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Controls

Controls provide the fundamental UI building blocks of Cascades applications. By learning how to use them effectively, you will be able to design shiny applications where information is presented to the user in a polished and clear manner. This chapter will review the most essential Cascades controls and show you how to use them in your own applications. Considering that you will build your UI in QML most of the time, I will use QML exclusively in this chapter (you can also build your

UI using C++, but that should rarely be the case in practice). UI best practices are another important topic that I will cover throughout the topics presented here. After having read this chapter, you will

n Understand how to use layouts in order to effectively arrange your application's controls on the screen.

n Have a broad perspective of the Cascades core set of controls that you can use in your own applications.

n Apply best practices when selecting controls and creating your UIs.

Control

Control is the base class for all UI controls and contains common properties that you can set in order to specify the control's visual appearance on the screen:

n Preferred dimensions: A control's preferred dimensions is specified by the preferredWidth and preferredHeight properties. Some controls, such as TextField or Button, have a fixed height. Therefore, setting the preferredHeight will have no effect. The preferredWidth and preferredHeight properties are used by the parent container's layout to position the control (I will explain containers and layouts shortly). Note that the values are indications to the layout object and could be ignored altogether.

n Maximum and minimum dimensions: Just like preferred dimensions, you can also set maximum and minimum dimensions using the maxWidth, maxHeight, minWidth, and minHeight properties.

n Layout properties: You can further refine how a control is laid out by its parent container using the control's layoutProperties property. The value must match the parent container's layout object. For example, if the parent container's layout is a StackLayout, the corresponding settable layout property for a control is StackLayoutProperties (which defines the control's relative size to other controls using space quotas).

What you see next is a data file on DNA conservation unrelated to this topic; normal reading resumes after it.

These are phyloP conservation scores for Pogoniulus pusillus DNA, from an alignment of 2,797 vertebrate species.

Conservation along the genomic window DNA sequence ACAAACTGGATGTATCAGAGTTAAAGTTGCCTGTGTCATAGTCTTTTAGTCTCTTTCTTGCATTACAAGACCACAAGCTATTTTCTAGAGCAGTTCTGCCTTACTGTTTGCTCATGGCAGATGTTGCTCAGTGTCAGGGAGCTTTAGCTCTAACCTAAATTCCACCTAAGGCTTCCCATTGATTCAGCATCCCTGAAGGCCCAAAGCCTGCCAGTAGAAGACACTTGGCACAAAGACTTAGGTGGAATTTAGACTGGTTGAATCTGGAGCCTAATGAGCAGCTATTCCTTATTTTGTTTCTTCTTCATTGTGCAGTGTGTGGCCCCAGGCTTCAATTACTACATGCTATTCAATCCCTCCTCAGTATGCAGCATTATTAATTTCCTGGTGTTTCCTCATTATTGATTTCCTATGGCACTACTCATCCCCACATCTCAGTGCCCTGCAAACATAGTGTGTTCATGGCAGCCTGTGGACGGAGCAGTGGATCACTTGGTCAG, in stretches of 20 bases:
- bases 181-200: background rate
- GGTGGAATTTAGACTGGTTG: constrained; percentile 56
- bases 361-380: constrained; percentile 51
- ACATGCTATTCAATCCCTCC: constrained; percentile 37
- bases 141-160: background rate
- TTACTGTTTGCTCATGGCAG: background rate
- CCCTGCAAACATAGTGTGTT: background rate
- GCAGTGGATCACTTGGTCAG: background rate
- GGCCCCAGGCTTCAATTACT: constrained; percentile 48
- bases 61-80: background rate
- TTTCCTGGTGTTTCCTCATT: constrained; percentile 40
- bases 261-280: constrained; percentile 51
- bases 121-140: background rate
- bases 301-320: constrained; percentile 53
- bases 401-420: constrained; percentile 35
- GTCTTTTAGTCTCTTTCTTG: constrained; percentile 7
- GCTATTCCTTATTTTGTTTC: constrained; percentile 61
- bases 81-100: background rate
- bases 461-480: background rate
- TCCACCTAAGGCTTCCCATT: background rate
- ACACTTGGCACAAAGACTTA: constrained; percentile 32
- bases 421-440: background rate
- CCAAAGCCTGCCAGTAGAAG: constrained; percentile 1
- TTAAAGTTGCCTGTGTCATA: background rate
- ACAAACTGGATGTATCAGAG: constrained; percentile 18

n Alignment: You can set a control's vertical and horizontal alignment within a container by setting its verticalAlignment and horizontalAlignment properties (the properties are taken into account only if the parent container uses a StackLayout or DockLayout). For example, using a stack layout, you can specify that the control will be vertically centered in the parent container by setting the control's verticalAlignment property to VerticalAlignment.Center. Note that the alignment property is taken into account only if its direction is perpendicular to the current layout direction (in other words, the control's vertical alignment in the previous example will be respected only if the parent container's stack layout orientation is left to right or right to left).

n Margins: Margins specify some extra space around the control. The corresponding properties are leftMargin, rightMargin, topMargin, and bottomMargin. The parent container's layout manager uses these values during layout.

n Padding: For controls such as Container, ListView, TextArea, and TextField, you can set a padding value, which specifies space between the control's edge and its children. (Note that this is different from margins, which specify space between adjacent controls in a container.) If you don't specify paddings for a container, the child controls will be positioned at the container's edges.

The best way to understand the effects of these properties on the UI's layout is to use the QML properties view under Momentics and play with the various parameters (see Figure 4-1, where a Container control has been selected).

Figure 4-1. QML properties view with a Container selected

 
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